The history of Andalucia starts back early, in the prehistoric times it was a privileged place which occupied the south of the peninsular and its rich minerals and agriculture which made it a focal attraction for the different civilizations which appeared throughout history.
It was the Greeks and especially the Phoenicians which settled in large groups of population across Andalucia, above all in the coastal areas, they created maritime trade routes with other ancient towns located in the Mediterranean Sea.
The arrival of the Imperial Rome would end up conquering the territories and mixing with the local populations, they settled in towns using the coast for the production of Garum (popular sauce made from fish to spice food) and its previous trading with Rome.
The arrival of the Germanic Vandals and the Visigoths after the fall of the Roman empire didn’t manage to separate the cultural ties of Andalucia, keeping itself independent from the ancient kingdom of Toledo, which until 711 the Muslim conquest would break all possible relation with the north of the peninsule, converting the southern area into Al-Andalus and Cordoba in its capital, cultural and economic centre of the world of that time. The name of Andalucia comes from that period “Al-Andalusiya’ (Arab adjective refering to Al-Andalus) the same as the colours of its flag.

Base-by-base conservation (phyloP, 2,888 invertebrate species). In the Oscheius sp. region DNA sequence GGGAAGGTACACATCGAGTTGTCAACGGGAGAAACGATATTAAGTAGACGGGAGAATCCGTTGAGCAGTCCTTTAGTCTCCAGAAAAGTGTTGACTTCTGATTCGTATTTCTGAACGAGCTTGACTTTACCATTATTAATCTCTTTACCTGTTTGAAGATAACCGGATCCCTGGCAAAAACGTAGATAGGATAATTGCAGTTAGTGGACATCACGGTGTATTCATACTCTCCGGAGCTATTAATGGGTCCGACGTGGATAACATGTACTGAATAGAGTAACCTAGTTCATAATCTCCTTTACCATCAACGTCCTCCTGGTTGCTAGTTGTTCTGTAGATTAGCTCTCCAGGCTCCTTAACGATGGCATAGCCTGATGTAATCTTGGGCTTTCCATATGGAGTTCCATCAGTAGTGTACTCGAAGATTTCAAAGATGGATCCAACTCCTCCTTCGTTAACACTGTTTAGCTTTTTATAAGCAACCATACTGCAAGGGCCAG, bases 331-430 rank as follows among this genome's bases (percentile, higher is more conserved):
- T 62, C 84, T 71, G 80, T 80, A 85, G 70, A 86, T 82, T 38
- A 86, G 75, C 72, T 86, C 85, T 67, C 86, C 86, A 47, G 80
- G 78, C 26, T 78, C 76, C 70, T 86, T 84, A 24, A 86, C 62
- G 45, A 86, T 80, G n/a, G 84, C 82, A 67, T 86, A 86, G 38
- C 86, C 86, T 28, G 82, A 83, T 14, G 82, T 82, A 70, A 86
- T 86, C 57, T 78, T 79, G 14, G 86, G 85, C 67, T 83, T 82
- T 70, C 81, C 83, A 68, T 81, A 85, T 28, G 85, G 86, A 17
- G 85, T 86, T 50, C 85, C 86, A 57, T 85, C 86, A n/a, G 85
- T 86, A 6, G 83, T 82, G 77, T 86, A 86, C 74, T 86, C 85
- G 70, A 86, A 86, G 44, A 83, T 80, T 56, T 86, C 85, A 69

During the 10th century the crisis of the Al-Andalus kingdom and its centralization of power caused the attempt of invasion from the Christians in the north of the peninsule and the subsequent division of the Taifa kingdom, with the United Nazari Granada which had a historic role.
The Castile Crown kept invading and conquering the southern lands until in 1492 and after the conquering of Granada ended the long Arab rein in the south of the peninsula, after which they tried to evict the andalusian people, although according to historic facts two third part managed to evade eviction by posing as Christians.
Andalucia and Spain in general lost the world level importance which they had in the past because of the borbonic reformations which could be understood as the ambition of the riches of the peninsular over the conquered lands, which would produce the loss of the different spanish colonies and even nearly lost Andalucia in the known separatist conspiracy of Duke Medina Sidonia, which would be discovered before it took place.
Already in the 20th century, Andalusia was considered an Autonomous Region inside Spain, although always with a great cultural difference and a same language that contains differentiated nuances of Spanish in its pronunciation. Andalusia has its own historical nationality with its own culture and a personality that amazes all the tourists that decide to visit it.